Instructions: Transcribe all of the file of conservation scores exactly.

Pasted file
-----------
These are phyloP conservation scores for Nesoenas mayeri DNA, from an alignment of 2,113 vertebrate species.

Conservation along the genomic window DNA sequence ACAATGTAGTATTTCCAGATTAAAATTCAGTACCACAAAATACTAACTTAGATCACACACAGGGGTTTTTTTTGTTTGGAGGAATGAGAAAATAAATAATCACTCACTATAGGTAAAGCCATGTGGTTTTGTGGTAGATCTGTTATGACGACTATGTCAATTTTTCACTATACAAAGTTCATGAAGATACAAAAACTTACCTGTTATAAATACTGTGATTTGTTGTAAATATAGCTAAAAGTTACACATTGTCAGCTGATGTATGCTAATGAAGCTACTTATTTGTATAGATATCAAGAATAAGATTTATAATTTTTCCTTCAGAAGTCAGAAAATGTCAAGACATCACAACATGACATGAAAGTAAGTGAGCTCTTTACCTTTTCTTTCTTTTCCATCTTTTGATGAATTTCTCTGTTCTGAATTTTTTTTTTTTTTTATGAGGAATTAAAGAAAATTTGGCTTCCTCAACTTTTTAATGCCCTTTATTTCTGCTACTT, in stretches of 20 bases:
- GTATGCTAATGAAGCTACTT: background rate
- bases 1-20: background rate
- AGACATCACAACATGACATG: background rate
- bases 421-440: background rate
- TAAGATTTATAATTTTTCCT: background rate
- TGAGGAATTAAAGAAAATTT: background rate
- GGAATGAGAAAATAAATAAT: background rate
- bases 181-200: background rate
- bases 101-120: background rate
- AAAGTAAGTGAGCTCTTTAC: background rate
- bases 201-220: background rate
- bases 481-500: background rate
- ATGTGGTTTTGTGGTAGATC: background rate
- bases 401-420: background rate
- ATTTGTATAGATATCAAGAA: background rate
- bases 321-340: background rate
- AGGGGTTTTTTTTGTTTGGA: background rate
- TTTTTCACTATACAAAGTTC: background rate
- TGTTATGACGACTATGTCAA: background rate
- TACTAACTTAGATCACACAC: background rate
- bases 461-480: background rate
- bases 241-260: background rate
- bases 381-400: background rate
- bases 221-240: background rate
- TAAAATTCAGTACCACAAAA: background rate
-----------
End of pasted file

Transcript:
These are phyloP conservation scores for Nesoenas mayeri DNA, from an alignment of 2,113 vertebrate species.

Conservation along the genomic window DNA sequence ACAATGTAGTATTTCCAGATTAAAATTCAGTACCACAAAATACTAACTTAGATCACACACAGGGGTTTTTTTTGTTTGGAGGAATGAGAAAATAAATAATCACTCACTATAGGTAAAGCCATGTGGTTTTGTGGTAGATCTGTTATGACGACTATGTCAATTTTTCACTATACAAAGTTCATGAAGATACAAAAACTTACCTGTTATAAATACTGTGATTTGTTGTAAATATAGCTAAAAGTTACACATTGTCAGCTGATGTATGCTAATGAAGCTACTTATTTGTATAGATATCAAGAATAAGATTTATAATTTTTCCTTCAGAAGTCAGAAAATGTCAAGACATCACAACATGACATGAAAGTAAGTGAGCTCTTTACCTTTTCTTTCTTTTCCATCTTTTGATGAATTTCTCTGTTCTGAATTTTTTTTTTTTTTTATGAGGAATTAAAGAAAATTTGGCTTCCTCAACTTTTTAATGCCCTTTATTTCTGCTACTT, in stretches of 20 bases:
- GTATGCTAATGAAGCTACTT: background rate
- bases 1-20: background rate
- AGACATCACAACATGACATG: background rate
- bases 421-440: background rate
- TAAGATTTATAATTTTTCCT: background rate
- TGAGGAATTAAAGAAAATTT: background rate
- GGAATGAGAAAATAAATAAT: background rate
- bases 181-200: background rate
- bases 101-120: background rate
- AAAGTAAGTGAGCTCTTTAC: background rate
- bases 201-220: background rate
- bases 481-500: background rate
- ATGTGGTTTTGTGGTAGATC: background rate
- bases 401-420: background rate
- ATTTGTATAGATATCAAGAA: background rate
- bases 321-340: background rate
- AGGGGTTTTTTTTGTTTGGA: background rate
- TTTTTCACTATACAAAGTTC: background rate
- TGTTATGACGACTATGTCAA: background rate
- TACTAACTTAGATCACACAC: background rate
- bases 461-480: background rate
- bases 241-260: background rate
- bases 381-400: background rate
- bases 221-240: background rate
- TAAAATTCAGTACCACAAAA: background rate